The narration typically stays with Elizabeth, although it occasionally offers us information that Elizabeth isn't aware of (like Charlotte's pursuit of Mr. Collins). This third person view lends a cold dimension to the novel, in the sense that dialogue, opinions, ideas, and events dominate the story rather than emotions. Elizabeth is the exception to this rule—Chapter 36, for example, is devoted entirely to her emotional transformation following her receipt of Darcy's letter. In contrast, even though we do often get to hear the thoughts of others, it's usually in shorter, less complex bursts.
One totally cool feature of the way the book is narrated is Austen's use of a tricky little doo-dad called "free indirect discourse." This is when a character's thoughts or spoken words are reported without quotation marks (or some other kind of indication, like the phrase "she thought" or "he said"). This lets Austen hook the reader into some of Elizabeth's bad judgment. (And the bad judgment of, well, everyone.) How long would we have gone along with Wickham's lies if it weren't for the way every time he gives some long rationalization, Elizabeth's voice pipes up through the narrator? For example, after Wickham spins his sob story, we get this passage:
Elizabeth allowed that he had given a very rational account of it, and they continued talking together, with mutual satisfaction till supper put an end to cards, and gave the rest of the ladies their share of Mr. Wickham's attentions. There could be no conversation in the noise of Mrs. Phillips's supper party, but his manners recommended him to everybody. Whatever he said, was said well; and whatever he did, done gracefully. (16.58)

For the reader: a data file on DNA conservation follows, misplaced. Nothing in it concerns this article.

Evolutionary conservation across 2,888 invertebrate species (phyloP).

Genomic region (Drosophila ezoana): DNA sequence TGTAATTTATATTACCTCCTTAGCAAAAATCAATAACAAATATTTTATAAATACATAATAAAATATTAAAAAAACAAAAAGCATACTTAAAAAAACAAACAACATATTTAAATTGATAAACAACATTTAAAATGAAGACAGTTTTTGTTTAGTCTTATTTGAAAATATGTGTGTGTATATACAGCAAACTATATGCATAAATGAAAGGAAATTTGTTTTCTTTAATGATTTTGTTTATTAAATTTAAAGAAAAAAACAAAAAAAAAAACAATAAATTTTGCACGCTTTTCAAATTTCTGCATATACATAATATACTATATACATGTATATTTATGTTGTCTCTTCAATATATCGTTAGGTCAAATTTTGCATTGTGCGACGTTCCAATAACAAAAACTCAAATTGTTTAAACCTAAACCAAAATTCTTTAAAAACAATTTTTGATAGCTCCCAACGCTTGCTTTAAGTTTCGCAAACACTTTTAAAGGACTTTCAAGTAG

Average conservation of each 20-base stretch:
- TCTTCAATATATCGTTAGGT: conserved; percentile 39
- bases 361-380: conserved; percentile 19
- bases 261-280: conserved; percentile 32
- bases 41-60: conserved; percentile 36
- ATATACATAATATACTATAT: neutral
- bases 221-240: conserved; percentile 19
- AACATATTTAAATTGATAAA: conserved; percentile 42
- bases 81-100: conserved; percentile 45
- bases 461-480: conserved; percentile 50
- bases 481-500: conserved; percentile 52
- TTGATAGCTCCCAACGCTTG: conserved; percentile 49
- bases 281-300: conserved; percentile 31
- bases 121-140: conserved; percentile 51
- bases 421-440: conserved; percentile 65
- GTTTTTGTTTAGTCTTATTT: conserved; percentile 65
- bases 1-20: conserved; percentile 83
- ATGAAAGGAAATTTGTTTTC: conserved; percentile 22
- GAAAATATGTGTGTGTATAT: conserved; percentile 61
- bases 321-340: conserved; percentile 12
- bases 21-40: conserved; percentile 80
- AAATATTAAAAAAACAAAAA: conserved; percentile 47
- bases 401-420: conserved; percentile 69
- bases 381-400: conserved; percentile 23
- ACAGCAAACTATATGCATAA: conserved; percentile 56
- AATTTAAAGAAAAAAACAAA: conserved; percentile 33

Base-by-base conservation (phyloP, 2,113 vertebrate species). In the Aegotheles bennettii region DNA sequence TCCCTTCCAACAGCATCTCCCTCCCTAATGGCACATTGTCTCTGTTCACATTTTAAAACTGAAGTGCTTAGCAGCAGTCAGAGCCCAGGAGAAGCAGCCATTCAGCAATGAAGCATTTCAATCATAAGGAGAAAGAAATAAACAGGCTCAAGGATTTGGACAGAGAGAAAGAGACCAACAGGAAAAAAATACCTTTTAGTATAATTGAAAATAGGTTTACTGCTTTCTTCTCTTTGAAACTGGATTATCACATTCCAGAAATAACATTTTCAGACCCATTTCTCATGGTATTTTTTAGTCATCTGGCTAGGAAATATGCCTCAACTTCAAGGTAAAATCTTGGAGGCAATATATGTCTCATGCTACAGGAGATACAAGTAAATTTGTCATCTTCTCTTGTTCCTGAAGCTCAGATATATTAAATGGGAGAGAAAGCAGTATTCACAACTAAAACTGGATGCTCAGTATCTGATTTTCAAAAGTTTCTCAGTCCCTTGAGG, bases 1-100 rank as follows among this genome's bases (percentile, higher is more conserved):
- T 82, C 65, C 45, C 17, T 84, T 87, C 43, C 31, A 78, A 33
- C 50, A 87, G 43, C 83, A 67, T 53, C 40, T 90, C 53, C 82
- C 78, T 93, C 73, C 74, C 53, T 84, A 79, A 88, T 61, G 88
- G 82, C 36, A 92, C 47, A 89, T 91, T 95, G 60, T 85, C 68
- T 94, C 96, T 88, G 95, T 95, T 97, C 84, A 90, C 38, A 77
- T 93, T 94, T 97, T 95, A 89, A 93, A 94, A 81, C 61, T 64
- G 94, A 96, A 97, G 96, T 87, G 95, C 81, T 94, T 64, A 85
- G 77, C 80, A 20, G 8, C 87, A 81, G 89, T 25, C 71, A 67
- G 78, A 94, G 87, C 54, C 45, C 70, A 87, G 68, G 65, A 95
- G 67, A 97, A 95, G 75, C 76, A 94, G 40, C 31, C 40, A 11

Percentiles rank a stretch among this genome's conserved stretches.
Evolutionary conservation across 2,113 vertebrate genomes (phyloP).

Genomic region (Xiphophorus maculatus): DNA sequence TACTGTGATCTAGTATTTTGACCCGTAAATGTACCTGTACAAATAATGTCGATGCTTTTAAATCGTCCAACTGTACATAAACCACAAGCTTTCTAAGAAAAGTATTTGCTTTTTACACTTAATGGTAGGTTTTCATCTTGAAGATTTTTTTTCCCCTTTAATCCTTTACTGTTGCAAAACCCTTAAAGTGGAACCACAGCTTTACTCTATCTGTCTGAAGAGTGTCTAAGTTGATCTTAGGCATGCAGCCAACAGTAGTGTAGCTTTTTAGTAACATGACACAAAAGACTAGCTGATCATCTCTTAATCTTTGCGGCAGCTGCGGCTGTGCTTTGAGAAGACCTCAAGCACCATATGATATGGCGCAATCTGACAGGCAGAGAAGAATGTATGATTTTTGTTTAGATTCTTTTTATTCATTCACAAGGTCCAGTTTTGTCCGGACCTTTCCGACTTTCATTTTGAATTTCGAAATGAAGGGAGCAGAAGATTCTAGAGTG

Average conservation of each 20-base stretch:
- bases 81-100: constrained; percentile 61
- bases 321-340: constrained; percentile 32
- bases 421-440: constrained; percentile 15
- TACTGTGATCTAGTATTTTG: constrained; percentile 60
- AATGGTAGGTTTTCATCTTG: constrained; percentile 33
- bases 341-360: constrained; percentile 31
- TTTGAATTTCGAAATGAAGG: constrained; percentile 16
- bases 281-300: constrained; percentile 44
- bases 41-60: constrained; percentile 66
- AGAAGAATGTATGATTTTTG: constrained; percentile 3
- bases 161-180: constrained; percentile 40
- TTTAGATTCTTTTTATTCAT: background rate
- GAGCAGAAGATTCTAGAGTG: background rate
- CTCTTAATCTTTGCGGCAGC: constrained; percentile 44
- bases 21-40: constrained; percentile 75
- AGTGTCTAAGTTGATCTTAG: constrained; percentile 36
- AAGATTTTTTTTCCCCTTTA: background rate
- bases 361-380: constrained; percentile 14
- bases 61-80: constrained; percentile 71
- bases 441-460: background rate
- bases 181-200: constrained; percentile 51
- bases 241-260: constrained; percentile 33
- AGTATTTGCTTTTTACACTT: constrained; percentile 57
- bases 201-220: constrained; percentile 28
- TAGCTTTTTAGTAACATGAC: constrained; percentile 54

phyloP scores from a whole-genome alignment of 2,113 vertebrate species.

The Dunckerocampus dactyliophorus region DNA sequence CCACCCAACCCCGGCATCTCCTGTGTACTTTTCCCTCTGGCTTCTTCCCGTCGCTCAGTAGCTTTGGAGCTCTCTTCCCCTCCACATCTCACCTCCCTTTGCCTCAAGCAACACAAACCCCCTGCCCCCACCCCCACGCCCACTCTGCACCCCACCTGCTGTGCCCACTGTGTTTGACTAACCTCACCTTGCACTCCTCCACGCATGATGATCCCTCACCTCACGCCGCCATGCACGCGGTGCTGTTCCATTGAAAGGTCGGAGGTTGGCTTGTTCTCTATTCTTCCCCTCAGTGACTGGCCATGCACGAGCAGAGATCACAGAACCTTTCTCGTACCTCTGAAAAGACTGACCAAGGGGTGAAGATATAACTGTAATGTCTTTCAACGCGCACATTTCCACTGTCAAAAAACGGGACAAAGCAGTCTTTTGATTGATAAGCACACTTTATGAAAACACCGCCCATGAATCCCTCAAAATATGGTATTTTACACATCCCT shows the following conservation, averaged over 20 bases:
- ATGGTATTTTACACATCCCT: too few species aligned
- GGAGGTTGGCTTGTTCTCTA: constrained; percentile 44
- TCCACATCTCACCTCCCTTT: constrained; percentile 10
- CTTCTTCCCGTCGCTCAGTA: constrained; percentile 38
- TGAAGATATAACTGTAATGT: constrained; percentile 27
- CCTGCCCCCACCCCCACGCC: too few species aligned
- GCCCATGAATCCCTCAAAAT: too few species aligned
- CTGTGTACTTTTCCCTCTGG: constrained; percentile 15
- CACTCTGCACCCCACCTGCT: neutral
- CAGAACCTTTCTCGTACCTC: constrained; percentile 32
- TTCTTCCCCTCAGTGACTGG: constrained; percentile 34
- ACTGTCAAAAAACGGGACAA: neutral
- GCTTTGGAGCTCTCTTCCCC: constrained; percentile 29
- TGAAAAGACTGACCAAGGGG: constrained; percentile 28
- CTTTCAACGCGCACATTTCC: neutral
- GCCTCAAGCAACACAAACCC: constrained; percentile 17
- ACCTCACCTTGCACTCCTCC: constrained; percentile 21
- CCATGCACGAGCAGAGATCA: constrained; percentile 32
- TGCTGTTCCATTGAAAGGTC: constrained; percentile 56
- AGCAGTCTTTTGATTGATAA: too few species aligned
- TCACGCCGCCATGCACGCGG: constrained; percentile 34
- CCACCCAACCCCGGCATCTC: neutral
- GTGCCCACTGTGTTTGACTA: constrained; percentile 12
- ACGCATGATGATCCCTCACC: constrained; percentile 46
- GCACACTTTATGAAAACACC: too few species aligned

It's easy to read this and feel like all the judgments come from straight from the narrator—but read it again and you'll see that all of the praise (that his story is "rational" and "satisfying," and that he's got the kind of face a defense attorney would love) comes straight from our girl Lizzy.
There's one other minor thing we have to mention. At the very end of the book, the narrator speaks in first-person:
I wish I could say, for the sake of her family, that the accomplishment of her earnest desire in the establishment of so many of her children produced so happy an effect as to make her a sensible, amiable, well-informed woman for the rest of her life. (61.1)
Why do we have "third person (limited omniscient)" up there instead of "first person"? Is this the only time the narrator injects her own perspective—or does her third person turn out to be just as opinionated as her first person?